Liu Xiaobo’s Generation and Mine
By Nancy Yun Tang '14
One of the most discussed topics in China over the last few years has been when China would witness its first Nobel Laureate (a citizen of course, since there have been Chinese laureates who hold other citizenships). Liu Xiaobo’s recent Nobel Peace Prize win put the Chinese officials in an interestingly awkward situation: this prize apparently cannot be recognized, yet this means that the Chinese cannot take credit, either. Furthermore, the government could have a difficult time explaining to its aspiring Nobel Prize-winners why Liu is a “political criminal” and “people’s enemy.”

I’m no politics expert, but heads up to the Norwegian award committee — if this is a gesture intended to pressure Chinese government, then … well played, well played.

Liu, born in 1955, represents the Chinese intellectual. I see in him my parents’ generation. Both my parents, like Liu, passed the College Entrance Exam in 1977, the first year when the exam was resumed. My mom was a student at Peking University in 1989 and participated in the student movement. Now, my parents are both scholars. My dad even does research on the Cultural Revolution (which is still a somewhat taboo topic, so he publishes his research in Hong Kong). I find it interesting how my generation differs from theirs.

Liu’s (and my parents’) generation grew up in conflict. They spent their teens in the Cultural Revolution and were educated not to talk about politics. Yet, when they were in college in the early 1980s, China had just opened up to the world. They were moved deeply by concepts of freedom (which could be as simple as saying what one wanted to say), democracy and citizens’ involvement in politics. Their upbringings and surroundings contrasted dramatically with these concepts. Their pride was hurt, yet they were determined to change the China they lived in — they were idealists who loved their country out of instinct.

They initiated the student movement in 1989 and failed. They agonized over the future of China and shifted back and forth from keeping silence to calling out. I see in my parents the conflict: they are so happy now that life is comfortable, yet they are still hesitant to talk about things. Liu serves as an example of speaking up.

My generation, growing up in the 1990s, was influenced by information technology more than any previous Chinese generation. We were supposed to be the “lucky” ones, since we never suffered from the lack of material wealth or information. My dad’s story about how he and his seven friends had to share and finish one novel in one night (because books were rare and inaccessible) amazes me. I think of theft as intolerable, so it was hard for me to understand why my grandfather had to steal fish in the 1960s to feed my mom and her four siblings — I almost forget, my generation is one of only children. We are assumed to be selfish and egotistical. We seem to only care about material wealth and ourselves. None of us seem to care about China’s future. But is that actually the case?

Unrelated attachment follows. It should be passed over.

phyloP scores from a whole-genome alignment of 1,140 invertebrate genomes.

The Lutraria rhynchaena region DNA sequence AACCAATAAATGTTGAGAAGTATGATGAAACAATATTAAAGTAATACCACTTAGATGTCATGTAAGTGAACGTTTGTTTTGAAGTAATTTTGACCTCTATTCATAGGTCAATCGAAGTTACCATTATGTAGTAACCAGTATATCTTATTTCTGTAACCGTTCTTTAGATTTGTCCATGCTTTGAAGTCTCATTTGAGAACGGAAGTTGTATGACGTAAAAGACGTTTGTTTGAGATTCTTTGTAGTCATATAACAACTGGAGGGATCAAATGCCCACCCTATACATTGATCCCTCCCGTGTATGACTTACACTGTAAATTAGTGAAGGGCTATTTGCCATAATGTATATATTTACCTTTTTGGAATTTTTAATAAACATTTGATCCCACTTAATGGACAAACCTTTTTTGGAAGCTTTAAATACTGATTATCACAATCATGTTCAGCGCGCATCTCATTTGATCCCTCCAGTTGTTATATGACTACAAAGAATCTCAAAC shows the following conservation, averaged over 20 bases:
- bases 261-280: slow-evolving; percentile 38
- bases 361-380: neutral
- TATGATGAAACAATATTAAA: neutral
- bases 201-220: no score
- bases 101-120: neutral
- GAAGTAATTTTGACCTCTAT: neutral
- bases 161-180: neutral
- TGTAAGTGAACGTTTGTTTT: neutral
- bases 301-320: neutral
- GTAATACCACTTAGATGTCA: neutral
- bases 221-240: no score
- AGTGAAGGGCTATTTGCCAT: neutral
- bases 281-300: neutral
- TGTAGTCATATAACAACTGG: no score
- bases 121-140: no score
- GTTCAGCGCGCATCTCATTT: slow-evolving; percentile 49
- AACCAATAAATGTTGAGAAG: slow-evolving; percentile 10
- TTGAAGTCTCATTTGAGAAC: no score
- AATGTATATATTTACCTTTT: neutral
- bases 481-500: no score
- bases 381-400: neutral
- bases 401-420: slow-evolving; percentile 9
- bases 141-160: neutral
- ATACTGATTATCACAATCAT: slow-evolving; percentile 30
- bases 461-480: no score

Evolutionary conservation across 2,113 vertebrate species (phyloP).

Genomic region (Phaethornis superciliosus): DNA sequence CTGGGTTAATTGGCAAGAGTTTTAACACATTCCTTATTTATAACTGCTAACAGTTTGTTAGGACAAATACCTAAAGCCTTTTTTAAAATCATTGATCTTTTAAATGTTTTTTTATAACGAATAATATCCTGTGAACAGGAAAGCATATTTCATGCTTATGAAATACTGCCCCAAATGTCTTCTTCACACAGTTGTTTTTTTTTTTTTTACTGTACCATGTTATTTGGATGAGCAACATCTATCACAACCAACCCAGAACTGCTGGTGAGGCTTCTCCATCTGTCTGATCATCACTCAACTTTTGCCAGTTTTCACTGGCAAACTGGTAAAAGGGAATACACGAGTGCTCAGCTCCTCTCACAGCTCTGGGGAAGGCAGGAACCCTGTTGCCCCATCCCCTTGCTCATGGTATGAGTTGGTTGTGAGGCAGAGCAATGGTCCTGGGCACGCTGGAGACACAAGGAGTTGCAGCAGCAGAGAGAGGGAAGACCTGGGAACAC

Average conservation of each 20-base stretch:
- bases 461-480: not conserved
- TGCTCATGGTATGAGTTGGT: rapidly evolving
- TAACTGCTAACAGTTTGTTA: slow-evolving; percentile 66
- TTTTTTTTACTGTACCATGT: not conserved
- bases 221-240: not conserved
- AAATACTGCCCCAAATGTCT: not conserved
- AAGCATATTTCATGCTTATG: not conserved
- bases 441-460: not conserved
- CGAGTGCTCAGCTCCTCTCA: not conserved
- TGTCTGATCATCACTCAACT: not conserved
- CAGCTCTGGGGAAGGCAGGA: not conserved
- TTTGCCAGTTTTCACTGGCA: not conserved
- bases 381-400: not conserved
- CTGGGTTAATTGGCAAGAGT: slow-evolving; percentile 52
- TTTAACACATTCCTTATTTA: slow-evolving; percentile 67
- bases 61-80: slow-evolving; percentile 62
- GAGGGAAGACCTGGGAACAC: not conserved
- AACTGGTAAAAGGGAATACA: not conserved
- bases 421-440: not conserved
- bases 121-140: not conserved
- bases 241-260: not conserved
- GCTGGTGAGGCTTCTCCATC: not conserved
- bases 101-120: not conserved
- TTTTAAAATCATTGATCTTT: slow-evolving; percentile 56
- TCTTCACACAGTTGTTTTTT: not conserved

I cannot deny that my peers and I are more individualistic compared to our parents. They grew up forced to adhere to unity; we just throw any standards out of the window — each of us is somewhat desperate to be different. I think it is impossible for us to organize any movements remotely similar to that of 1989.

I think China’s education on citizens’ political involvement is fundamentally futile (or maybe intended to be so). Throughout high school, nobody ever paid attention in the so-called politics class. Economic welfare and upward movement in social status are encouraged by parents, family members and society. Yet, it doesn’t tell the true story. I was talking to my friends who study in Peking University about Liu and they didn’t have an informed opinion. When I emailed my friends the actual 08 Charter, Liu’s work, they were in awe. They also argued about the practicality. I believe they will — we will — speak up and actually come up with constructive ideas on Chinese democracy in the near future. For those who look at China with a hostile eye, they will never understand why it is simply absurd to impose any other systems upon China. China is unique — I believe the Chinese need to create their own kind of democracy. My generation is on the way to becoming a voice of China which speaks to the world, unafraid of being special and unique.

When I read Voltaire’s “Candide,” I found “we must cultivate our own garden” a fascinating philosophy — this sounds like a manifesto of my generation. Liu’s generation has wandered through the chaotic age and made great contributions to China. While we admire them as parents and pioneers, we have a different approach to tackling problems. We are not big fans of argumentation and philosophizing — we contribute while we pursue our own interests. Revolution and sacrifice might be considered indispensible by Liu’s generation. We are more pragmatic. We cultivate our own garden. And beyond our diverse versions of gardens lies a dream named China.

Issue 06, Submitted 2010-10-20 01:36:11